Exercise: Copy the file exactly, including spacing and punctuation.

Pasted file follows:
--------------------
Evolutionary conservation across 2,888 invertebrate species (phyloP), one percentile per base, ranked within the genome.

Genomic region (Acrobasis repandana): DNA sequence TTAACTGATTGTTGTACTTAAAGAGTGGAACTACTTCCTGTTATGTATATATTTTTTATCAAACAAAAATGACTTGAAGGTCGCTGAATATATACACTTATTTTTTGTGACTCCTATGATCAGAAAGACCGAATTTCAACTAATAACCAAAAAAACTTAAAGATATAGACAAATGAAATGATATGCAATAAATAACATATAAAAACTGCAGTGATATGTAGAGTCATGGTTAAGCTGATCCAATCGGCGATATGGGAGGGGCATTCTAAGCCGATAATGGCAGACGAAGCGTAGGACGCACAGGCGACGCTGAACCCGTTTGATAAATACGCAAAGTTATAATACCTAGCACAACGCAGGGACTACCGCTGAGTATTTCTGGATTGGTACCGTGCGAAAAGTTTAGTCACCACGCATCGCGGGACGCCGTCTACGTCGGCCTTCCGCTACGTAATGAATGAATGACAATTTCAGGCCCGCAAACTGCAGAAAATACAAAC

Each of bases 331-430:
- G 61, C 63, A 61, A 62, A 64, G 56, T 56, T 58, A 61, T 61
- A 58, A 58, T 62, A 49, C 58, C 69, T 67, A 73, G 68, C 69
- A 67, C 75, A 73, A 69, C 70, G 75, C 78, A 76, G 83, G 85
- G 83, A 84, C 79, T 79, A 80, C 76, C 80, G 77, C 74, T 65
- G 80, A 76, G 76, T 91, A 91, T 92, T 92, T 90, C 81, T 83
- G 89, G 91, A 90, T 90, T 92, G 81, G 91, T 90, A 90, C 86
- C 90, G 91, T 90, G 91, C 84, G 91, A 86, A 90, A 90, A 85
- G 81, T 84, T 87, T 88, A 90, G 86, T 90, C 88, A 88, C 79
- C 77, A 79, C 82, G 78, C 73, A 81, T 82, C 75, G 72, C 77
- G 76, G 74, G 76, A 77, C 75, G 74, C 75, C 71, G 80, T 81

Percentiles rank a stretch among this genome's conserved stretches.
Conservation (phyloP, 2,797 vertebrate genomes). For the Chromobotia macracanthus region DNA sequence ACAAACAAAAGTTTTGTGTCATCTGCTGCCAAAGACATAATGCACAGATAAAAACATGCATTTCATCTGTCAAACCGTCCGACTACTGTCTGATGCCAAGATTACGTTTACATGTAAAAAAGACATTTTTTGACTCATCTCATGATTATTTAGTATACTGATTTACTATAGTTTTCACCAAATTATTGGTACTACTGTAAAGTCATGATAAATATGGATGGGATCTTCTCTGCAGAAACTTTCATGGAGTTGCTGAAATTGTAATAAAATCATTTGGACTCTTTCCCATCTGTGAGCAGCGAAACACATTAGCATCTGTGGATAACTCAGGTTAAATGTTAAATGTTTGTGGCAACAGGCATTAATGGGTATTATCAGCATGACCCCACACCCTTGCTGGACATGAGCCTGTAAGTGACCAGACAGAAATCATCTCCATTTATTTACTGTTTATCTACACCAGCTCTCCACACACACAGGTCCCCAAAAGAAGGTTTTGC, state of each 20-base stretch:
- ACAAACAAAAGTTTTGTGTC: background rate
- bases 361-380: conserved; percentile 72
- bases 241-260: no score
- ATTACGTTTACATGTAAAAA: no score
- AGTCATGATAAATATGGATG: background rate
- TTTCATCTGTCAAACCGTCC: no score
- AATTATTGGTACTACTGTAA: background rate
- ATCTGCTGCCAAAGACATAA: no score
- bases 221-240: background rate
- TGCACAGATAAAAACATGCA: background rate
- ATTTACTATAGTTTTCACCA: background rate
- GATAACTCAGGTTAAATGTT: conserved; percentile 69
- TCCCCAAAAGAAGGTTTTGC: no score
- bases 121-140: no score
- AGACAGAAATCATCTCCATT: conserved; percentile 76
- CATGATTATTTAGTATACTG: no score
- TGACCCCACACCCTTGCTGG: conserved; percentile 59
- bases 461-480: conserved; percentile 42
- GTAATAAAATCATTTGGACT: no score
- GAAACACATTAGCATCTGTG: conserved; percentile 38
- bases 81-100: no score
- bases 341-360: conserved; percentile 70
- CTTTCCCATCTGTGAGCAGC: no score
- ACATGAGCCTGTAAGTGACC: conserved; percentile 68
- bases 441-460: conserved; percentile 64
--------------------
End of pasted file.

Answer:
Evolutionary conservation across 2,888 invertebrate species (phyloP), one percentile per base, ranked within the genome.

Genomic region (Acrobasis repandana): DNA sequence TTAACTGATTGTTGTACTTAAAGAGTGGAACTACTTCCTGTTATGTATATATTTTTTATCAAACAAAAATGACTTGAAGGTCGCTGAATATATACACTTATTTTTTGTGACTCCTATGATCAGAAAGACCGAATTTCAACTAATAACCAAAAAAACTTAAAGATATAGACAAATGAAATGATATGCAATAAATAACATATAAAAACTGCAGTGATATGTAGAGTCATGGTTAAGCTGATCCAATCGGCGATATGGGAGGGGCATTCTAAGCCGATAATGGCAGACGAAGCGTAGGACGCACAGGCGACGCTGAACCCGTTTGATAAATACGCAAAGTTATAATACCTAGCACAACGCAGGGACTACCGCTGAGTATTTCTGGATTGGTACCGTGCGAAAAGTTTAGTCACCACGCATCGCGGGACGCCGTCTACGTCGGCCTTCCGCTACGTAATGAATGAATGACAATTTCAGGCCCGCAAACTGCAGAAAATACAAAC

Each of bases 331-430:
- G 61, C 63, A 61, A 62, A 64, G 56, T 56, T 58, A 61, T 61
- A 58, A 58, T 62, A 49, C 58, C 69, T 67, A 73, G 68, C 69
- A 67, C 75, A 73, A 69, C 70, G 75, C 78, A 76, G 83, G 85
- G 83, A 84, C 79, T 79, A 80, C 76, C 80, G 77, C 74, T 65
- G 80, A 76, G 76, T 91, A 91, T 92, T 92, T 90, C 81, T 83
- G 89, G 91, A 90, T 90, T 92, G 81, G 91, T 90, A 90, C 86
- C 90, G 91, T 90, G 91, C 84, G 91, A 86, A 90, A 90, A 85
- G 81, T 84, T 87, T 88, A 90, G 86, T 90, C 88, A 88, C 79
- C 77, A 79, C 82, G 78, C 73, A 81, T 82, C 75, G 72, C 77
- G 76, G 74, G 76, A 77, C 75, G 74, C 75, C 71, G 80, T 81

Percentiles rank a stretch among this genome's conserved stretches.
Conservation (phyloP, 2,797 vertebrate genomes). For the Chromobotia macracanthus region DNA sequence ACAAACAAAAGTTTTGTGTCATCTGCTGCCAAAGACATAATGCACAGATAAAAACATGCATTTCATCTGTCAAACCGTCCGACTACTGTCTGATGCCAAGATTACGTTTACATGTAAAAAAGACATTTTTTGACTCATCTCATGATTATTTAGTATACTGATTTACTATAGTTTTCACCAAATTATTGGTACTACTGTAAAGTCATGATAAATATGGATGGGATCTTCTCTGCAGAAACTTTCATGGAGTTGCTGAAATTGTAATAAAATCATTTGGACTCTTTCCCATCTGTGAGCAGCGAAACACATTAGCATCTGTGGATAACTCAGGTTAAATGTTAAATGTTTGTGGCAACAGGCATTAATGGGTATTATCAGCATGACCCCACACCCTTGCTGGACATGAGCCTGTAAGTGACCAGACAGAAATCATCTCCATTTATTTACTGTTTATCTACACCAGCTCTCCACACACACAGGTCCCCAAAAGAAGGTTTTGC, state of each 20-base stretch:
- ACAAACAAAAGTTTTGTGTC: background rate
- bases 361-380: conserved; percentile 72
- bases 241-260: no score
- ATTACGTTTACATGTAAAAA: no score
- AGTCATGATAAATATGGATG: background rate
- TTTCATCTGTCAAACCGTCC: no score
- AATTATTGGTACTACTGTAA: background rate
- ATCTGCTGCCAAAGACATAA: no score
- bases 221-240: background rate
- TGCACAGATAAAAACATGCA: background rate
- ATTTACTATAGTTTTCACCA: background rate
- GATAACTCAGGTTAAATGTT: conserved; percentile 69
- TCCCCAAAAGAAGGTTTTGC: no score
- bases 121-140: no score
- AGACAGAAATCATCTCCATT: conserved; percentile 76
- CATGATTATTTAGTATACTG: no score
- TGACCCCACACCCTTGCTGG: conserved; percentile 59
- bases 461-480: conserved; percentile 42
- GTAATAAAATCATTTGGACT: no score
- GAAACACATTAGCATCTGTG: conserved; percentile 38
- bases 81-100: no score
- bases 341-360: conserved; percentile 70
- CTTTCCCATCTGTGAGCAGC: no score
- ACATGAGCCTGTAAGTGACC: conserved; percentile 68
- bases 441-460: conserved; percentile 64